Perhaps Leonard Nimoy will be best-remembered as Spock, Star Trek’s kindhearted half-Vulcan. And that would probably be enough. But Nimoy was more than his pointed ears: He wrote poetry, directed films, appeared onstage, and sang Lord of the Rings parodies. The man contained multitudes, to put it mildly. Here is but a small sample:
He directed 1987’s Three Men and a Baby.
(Which was the top-grossing film of that year, by the way.)
… And 1988’s The Good Mother:
He played Tevye in Fiddler on the Roof at the Atlanta Opera House in 1974.
There are sadly no recordings or videos currently on the internet.
He was the narrator in the 1999 cult video game Seaman.
Dreamcast’s Seaman was a beloved pet simulator gone wrong. You could birth, raise, and chat with your half-human-half-fish abomination. You could also hear Leonard Nimoy as the narrator, his soothing voice perhaps drowning out your frustrations over your Seaman’s disobediance.
He could speak and read fluent Yiddish, and was a huge supporter of the Jewish community.
In fact, the famous Spock tribute comes from a specific experience watching men in prayer — their hands creating the shape of the Hebrew letter “shin.”
He was a deft and thoughtful photographer.
“In general, we are sort of conditioned to see a different body type as acceptable and maybe look away when the other body type arrives,” he told Terry Gross in a 2007 interview with “Fresh Air” on his photography book The Full Body Project. These photos were praised by the New York Times for capturing women “fleshy and proud, celebrating their girth, reveling in it.” To see some of the work, go here. (Naturally, they are mostly NSFW.)
He voiced Galvatron in 1986’s Transformers: The Movie, as well as Sentinel Prime in Transformers: Dark of the Moon …
… And made a notable cameo on The Simpsons.
Read Simpsons showrunner Al Jean’s remembrance.
He played a lawyer defending a robot in the 1995 reboot of The Outer Limits …
… And the villainous Dr. William Bell on Fringe:
He was the (beloved!) voice of the opening segment at the Boston Museum of Science’s Mugar Omni Theater.
This one’s for Boston kids only. Perhaps none of us can forget his rendition of “Who Put the Bomp” during the Omni Theater’s soundcheck.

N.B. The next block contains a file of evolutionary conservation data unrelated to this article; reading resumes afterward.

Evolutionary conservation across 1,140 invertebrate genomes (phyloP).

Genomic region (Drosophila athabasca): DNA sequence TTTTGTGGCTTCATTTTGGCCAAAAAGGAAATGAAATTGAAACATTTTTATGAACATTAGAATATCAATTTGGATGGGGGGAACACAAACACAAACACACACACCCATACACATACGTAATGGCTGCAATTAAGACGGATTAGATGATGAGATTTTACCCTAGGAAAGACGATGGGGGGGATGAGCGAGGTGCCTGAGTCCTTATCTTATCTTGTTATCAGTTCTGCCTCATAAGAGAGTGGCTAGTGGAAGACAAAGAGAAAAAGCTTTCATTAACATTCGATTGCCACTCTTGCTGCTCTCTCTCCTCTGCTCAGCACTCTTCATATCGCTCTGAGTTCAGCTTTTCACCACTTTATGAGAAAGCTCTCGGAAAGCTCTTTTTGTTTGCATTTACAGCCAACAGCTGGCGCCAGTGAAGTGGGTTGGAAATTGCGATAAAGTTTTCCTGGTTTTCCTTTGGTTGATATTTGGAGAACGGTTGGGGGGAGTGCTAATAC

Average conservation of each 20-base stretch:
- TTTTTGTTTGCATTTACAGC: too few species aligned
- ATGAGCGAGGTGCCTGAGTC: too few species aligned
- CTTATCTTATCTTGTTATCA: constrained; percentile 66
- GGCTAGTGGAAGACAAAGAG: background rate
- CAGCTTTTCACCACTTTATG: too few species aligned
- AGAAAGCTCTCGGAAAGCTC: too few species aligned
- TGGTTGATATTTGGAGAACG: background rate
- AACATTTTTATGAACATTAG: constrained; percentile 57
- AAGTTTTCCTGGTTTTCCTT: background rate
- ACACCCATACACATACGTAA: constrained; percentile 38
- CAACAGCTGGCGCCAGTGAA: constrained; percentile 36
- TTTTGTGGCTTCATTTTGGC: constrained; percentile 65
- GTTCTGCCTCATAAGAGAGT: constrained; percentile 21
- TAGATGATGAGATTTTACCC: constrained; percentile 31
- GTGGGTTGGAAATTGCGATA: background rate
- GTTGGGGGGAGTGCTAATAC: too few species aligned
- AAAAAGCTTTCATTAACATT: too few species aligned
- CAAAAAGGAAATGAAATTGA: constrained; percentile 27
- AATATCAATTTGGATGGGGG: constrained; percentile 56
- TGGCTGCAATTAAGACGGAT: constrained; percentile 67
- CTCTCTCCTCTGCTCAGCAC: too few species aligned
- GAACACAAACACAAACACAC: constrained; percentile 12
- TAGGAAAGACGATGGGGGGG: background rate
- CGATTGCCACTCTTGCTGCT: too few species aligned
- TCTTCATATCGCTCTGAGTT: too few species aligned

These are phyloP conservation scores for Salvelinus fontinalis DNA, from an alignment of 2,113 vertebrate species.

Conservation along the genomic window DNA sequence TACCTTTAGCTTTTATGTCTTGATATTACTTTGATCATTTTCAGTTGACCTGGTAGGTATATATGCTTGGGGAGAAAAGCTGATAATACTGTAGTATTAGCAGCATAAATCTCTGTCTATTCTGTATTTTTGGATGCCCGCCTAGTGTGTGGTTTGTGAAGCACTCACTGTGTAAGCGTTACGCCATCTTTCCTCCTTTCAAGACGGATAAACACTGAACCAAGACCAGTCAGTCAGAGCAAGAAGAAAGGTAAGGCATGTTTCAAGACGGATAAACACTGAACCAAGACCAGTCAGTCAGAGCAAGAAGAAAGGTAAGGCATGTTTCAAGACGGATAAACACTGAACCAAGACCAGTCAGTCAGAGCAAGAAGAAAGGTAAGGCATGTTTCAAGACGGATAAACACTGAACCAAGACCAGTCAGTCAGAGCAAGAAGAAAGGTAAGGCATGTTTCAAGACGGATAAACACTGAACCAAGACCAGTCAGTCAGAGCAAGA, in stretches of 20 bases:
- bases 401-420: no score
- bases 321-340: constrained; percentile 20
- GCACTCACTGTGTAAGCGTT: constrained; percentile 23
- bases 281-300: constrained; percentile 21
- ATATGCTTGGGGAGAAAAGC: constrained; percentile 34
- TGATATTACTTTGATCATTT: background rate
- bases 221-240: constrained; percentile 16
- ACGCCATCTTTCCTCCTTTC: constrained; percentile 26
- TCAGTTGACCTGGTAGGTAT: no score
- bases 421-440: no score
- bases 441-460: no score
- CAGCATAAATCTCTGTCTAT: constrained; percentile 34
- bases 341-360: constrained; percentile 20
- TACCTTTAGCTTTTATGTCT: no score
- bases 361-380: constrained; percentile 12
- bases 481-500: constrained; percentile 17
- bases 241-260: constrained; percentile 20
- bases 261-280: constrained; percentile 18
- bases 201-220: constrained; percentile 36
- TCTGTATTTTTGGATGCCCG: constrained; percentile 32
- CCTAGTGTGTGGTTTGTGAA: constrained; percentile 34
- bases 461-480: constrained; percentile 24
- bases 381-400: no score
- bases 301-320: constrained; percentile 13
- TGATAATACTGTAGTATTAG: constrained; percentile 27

He released five (!) albums with Dot Records.
Leonard Nimoy was a wonderful songwriter — take track twelve off 1967’s Leonard Nimoy: Mr. Spock’s Music From Outer Space, “Highly Illogical”: “Double barreled carburetors rush you anyplace / But you never can find a parking space.” But he would show off his lovely baritone by singing covers of the likes of Creedence Clearwater Revival’s “Proud Mary” and Johnny Cash’s “I Walk the Line”:
… And paid tribute to nerd culture with songs like, “The Ballad of Bilbo Baggins,” a tribute to Lord of the Rings fans.
He served as a sergeant in the United States Army from 1953 to 1956.
He and John de Lancie started Alien Voices, performing science-fiction novels in the style of radio plays.
You can still hear a bunch of the productions. Here they are doing one called “First Men on the Moon” with a special guest appearance by William Shatner.
He published several volumes of poetry and two autobiographies.
Nimoy’s poetry included the collections Will I Think of You, Come Be With Me, and A Lifetime of Love: Poems on the Passages of Life — a few selections can be read at the HyperTexts. His second autobiography, 1995’s I Am Spock, was a follow-up to his first, 1975’s I Am Not Spock, which at the time confused Star Trek fans into thinking he wasn’t interesting in playing Spock any longer. (He was! He just had some deeper thoughts about the whole thing.)
Who could forget this Saturday Night Live cameo?
He joins Chris Pine and Zachary Quinto.
And this wonderful Bruno Mars video for “The Lazy Song”:
And this one for the 1984 Bangles song “Going Down to Liverpool”:
He made this adorable ad for Audi with Spock 2.0, Zachary Quinto.
(Yes, this kind of counts as Star Trek-ian, but we’ll let it slide.)
He hosted In Search Of … , a pseudo-documentary series about paranomal phenomena.
Topics included: UFO Captives, Bigfoot, Killer Bees.
He has his own special day in his hometown of Boston, Massachusetts.
In 2009, Mayor Thomas Menino proclaimed November 14, 2099 Leonard Nimoy Day. Here he is accepting his proclamation: